Monday this week my After 40 baby went to school. It was a big day for my family as Bobo now had uniform and was starting a whole new life outside home. Her world has now expanded to include new locations and many other people (her teachers and schoolmates). She looked cute fully clad in her uniform with her pink and blue flowered school bag strapped proudly on her back. It was loaded with a lunch box and a change of clothes just in case..
Mummy shark dropped her on day one and I dropped her on Tuesday. She was in high spirits waking up earlier than everyone else, gobbling up her breakfast and changing into her school uniform without a fuss. In the car she sat in between her elder brother and sister. As we approached the gate to get out of our court she became pensive, Her big brown eyes trying to look over the dashboard to see if I will stop and let her out at the gate. For the last year or so Bobo has been catching a ride with us up to the gate before she is removed from the car by Aunty Alice kicking and screaming. I think part of the excitement of going to school is that she gets to go past the gate every day.
We are all adjusting to this milestone. Auntie Alice (our nanny) is showing withdrawal signs as she now has no backup vocalist to sing those loud kikuyu gospel songs with. Bobo was her person kabisa in the day. Even Spike our dog gave her that look of why- you- dressed- like- the- others? I’m not sure what Mummy Shark’s feelings were but for me, it was bitter-sweet. Our youngest baby shark is moving on up but I am apprehensive. I’m hoping the world will be kind to her and that she will be able to keep her head above water when the tide rises.
But the other thing that struck me was that this is the beginning of her (and her siblings) leaving home. Nduta, my best man’s wife, put it well when they were here on vacation last month. She feels strongly about kids not going to boarding school. We have these totos for such a short time so why should we make it shorter? I’m sure there are parents who don’t agree with Nduta’s views so we all do what we think is best for our children. To a large extent, I agree with her.
Nduta said that we have our kids for only eighteen summers. This description makes it sound much less than eighteen years. We locals can say we have them for eighteen Christmases. Parenting is a contact sport. You roll up your sleeves and get down and dirty bringing up your kids. Inevitably we end up spending a lot of time with them and that’s a good thing. To kids quality time is quantity time.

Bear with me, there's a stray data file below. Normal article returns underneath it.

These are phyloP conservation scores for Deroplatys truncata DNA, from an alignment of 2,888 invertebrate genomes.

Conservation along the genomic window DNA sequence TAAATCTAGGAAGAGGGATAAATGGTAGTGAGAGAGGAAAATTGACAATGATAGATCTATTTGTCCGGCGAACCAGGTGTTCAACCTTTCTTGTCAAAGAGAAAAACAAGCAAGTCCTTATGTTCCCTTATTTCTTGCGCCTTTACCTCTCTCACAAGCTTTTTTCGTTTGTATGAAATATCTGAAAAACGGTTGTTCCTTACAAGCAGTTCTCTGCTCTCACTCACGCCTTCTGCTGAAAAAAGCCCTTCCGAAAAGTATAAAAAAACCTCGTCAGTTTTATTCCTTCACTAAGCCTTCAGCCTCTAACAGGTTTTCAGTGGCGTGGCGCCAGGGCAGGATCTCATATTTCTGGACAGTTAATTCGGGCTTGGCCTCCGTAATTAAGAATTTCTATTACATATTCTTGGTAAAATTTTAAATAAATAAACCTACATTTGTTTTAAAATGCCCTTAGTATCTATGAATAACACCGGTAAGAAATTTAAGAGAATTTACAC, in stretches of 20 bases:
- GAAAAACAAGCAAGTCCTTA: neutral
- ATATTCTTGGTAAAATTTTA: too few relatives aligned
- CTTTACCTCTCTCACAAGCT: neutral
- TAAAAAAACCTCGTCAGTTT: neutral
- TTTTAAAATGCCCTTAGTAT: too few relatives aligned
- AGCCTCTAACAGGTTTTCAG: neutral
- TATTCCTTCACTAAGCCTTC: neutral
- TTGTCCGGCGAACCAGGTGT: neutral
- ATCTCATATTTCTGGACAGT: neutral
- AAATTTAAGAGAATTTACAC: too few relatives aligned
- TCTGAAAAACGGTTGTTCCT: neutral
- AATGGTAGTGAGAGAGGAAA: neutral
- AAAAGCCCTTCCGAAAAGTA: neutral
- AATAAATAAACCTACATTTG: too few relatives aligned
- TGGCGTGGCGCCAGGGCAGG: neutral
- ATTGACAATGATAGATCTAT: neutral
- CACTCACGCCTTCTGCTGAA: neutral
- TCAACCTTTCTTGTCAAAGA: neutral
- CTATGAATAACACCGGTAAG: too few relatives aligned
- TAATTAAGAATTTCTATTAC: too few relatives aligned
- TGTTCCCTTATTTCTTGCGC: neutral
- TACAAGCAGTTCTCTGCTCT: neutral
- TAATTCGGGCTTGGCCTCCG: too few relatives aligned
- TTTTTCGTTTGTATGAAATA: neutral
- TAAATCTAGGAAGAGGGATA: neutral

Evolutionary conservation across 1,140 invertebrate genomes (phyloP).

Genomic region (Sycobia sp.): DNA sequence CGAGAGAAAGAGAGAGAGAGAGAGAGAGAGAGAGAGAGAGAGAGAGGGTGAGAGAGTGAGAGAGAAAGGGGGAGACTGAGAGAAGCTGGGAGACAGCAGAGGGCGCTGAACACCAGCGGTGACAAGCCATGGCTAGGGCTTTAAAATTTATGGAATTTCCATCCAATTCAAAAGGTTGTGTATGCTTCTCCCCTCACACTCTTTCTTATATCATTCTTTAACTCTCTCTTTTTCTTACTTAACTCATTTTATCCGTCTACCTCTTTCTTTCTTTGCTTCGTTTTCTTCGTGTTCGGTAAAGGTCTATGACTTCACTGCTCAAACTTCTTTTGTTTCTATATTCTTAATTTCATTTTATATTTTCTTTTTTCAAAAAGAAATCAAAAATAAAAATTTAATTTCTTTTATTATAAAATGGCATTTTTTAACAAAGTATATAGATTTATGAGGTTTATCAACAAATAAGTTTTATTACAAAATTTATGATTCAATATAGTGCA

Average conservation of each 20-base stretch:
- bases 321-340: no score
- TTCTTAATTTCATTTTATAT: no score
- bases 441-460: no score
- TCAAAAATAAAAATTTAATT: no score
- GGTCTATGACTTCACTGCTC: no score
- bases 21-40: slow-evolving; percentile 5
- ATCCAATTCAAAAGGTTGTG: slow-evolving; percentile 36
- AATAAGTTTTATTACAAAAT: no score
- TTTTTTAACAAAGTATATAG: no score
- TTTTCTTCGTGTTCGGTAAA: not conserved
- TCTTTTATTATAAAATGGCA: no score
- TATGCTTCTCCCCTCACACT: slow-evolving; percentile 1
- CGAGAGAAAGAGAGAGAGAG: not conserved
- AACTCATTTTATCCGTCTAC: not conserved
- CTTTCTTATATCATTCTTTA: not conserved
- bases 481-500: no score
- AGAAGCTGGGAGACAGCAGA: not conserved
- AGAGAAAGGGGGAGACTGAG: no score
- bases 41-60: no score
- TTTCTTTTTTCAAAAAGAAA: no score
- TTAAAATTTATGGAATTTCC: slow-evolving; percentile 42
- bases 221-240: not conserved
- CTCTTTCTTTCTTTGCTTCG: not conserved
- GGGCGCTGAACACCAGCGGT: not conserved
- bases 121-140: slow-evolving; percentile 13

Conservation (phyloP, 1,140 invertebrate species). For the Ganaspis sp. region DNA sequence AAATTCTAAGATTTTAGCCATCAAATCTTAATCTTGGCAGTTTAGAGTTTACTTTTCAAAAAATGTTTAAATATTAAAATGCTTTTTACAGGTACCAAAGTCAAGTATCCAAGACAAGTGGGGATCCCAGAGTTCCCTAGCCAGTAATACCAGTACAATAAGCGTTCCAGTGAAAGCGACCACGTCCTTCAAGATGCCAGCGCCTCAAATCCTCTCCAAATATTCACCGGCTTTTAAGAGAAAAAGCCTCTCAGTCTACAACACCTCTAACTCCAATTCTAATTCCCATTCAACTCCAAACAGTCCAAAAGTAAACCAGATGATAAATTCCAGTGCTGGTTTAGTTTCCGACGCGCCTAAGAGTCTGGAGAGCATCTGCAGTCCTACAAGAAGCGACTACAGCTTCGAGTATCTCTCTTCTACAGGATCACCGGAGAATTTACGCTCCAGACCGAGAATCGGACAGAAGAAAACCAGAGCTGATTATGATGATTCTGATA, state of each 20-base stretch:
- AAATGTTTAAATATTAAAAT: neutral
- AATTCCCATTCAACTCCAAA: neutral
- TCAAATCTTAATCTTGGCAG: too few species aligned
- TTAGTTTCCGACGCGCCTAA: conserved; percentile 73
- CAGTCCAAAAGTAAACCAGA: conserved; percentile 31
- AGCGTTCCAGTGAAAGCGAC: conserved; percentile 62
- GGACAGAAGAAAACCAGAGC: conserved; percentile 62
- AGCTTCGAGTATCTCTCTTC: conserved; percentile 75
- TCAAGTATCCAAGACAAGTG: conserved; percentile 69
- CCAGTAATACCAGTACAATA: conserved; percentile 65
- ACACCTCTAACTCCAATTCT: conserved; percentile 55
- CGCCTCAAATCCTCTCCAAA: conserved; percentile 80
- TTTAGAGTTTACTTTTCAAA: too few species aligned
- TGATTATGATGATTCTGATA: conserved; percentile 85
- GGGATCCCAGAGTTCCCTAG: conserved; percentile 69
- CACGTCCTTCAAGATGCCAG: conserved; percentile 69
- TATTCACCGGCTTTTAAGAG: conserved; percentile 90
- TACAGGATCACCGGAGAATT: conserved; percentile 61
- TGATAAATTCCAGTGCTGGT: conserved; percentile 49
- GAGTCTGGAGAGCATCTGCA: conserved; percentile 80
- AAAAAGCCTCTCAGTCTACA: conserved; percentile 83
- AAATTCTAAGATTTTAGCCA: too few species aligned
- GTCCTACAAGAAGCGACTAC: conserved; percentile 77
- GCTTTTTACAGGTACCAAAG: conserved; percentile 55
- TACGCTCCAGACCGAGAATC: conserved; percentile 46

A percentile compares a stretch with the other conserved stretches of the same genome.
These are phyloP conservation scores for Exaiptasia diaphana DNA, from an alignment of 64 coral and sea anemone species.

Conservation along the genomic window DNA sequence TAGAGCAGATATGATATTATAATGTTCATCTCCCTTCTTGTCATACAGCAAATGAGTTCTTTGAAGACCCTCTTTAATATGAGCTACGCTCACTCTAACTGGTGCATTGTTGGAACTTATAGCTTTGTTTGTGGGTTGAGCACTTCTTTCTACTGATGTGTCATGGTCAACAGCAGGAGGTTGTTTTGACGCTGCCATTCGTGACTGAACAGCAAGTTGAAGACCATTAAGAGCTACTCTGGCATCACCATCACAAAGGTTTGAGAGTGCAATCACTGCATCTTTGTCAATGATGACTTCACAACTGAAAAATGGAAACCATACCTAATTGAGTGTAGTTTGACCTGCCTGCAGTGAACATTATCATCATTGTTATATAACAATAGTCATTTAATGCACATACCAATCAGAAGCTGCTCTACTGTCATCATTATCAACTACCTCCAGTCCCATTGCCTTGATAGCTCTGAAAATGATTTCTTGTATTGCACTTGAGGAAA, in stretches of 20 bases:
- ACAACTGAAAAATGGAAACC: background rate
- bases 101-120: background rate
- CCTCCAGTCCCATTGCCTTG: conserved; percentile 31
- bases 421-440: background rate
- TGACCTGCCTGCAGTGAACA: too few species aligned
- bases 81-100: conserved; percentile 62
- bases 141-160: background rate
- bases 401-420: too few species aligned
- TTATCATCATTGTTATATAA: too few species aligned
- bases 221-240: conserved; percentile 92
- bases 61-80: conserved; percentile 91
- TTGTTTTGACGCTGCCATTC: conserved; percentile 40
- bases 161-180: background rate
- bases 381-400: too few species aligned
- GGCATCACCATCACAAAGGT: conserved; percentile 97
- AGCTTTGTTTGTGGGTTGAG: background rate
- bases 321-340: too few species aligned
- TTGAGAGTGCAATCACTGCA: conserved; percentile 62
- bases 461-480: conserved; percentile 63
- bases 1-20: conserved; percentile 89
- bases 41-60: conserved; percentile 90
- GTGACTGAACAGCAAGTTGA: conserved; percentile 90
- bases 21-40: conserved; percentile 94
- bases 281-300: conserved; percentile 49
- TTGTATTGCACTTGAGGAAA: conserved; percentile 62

Many times I feel like I’m going round in circles as a parent with little progress to show for it. We put our lives on hold and deny ourselves many pleasures and maybe even big opportunities for the sake of those little humans called by our names. It can get overwhelming and frustrating especially when we feel that these kids don’t appreciate the sacrifice we are making for them. My mum calls it paying forward. Instead of telling me “pole baba” when I’m in the queue at Gertrude’s children hospital, she says kazana then consoles the sick child. Our folks all went through what we are going through so we have to stick it through. It feels like another rite of passage.
Sometimes I wonder if I’m maximizing the summers as they pass one by one for each of my Baby Sharks. I’ve done some parenting classes, read a few parenting books and had many chats with other parents ahead of me on this journey. There seems to be no formula that will guarantee my kids will turn out to be the global citizens of impact that I desire. We know of kids from good families that turned out bad and vice versa. The most uncomfortable thing for me is that I have no control of what they will turn out to be or the decisions they will make on their nineteenth summer and beyond.
And that’s where faith comes in. Parents need huge portions of faith if they are to remain engaged and not give up. I’ve often wondered how to increase the chances of successful parenting despite the unknown that lies ahead. Old is gold so I decided to borrow from my folks because in my eyes they have parented well.
The first thing is being kind to myself and knowing that I’m an imperfect parent but trying my best. I make many mistakes but I’m slowly learning to apologize to my kids in the hope that they will learn to accept and deal with their own mistakes. My older daughter tells me that love is a verb. It’s a doing word. So I try to do a lot of stuff with them and get into their business. I want my kids to grow up seeing and knowing that I’m interested in their lives and ideas. It is paramount to me that my children are my buddies. I want my son to confide in me my about chics when he’s older (although he’s already began and it seems abit too early hehe) and my girls to know I have their back no matter what comes their way.
Lastly I pray for them and with them because at the end of it all, ni Mungu tu. We are just caretakers of these little people. They will get out and chart their own path. When all is said and done, being a dad is the greatest privilege I got. May I be the anchor my baby sharks need the same way they have been my anchor in my midlife transition.
Maximize the summers folks. And remember to take holidays while at it.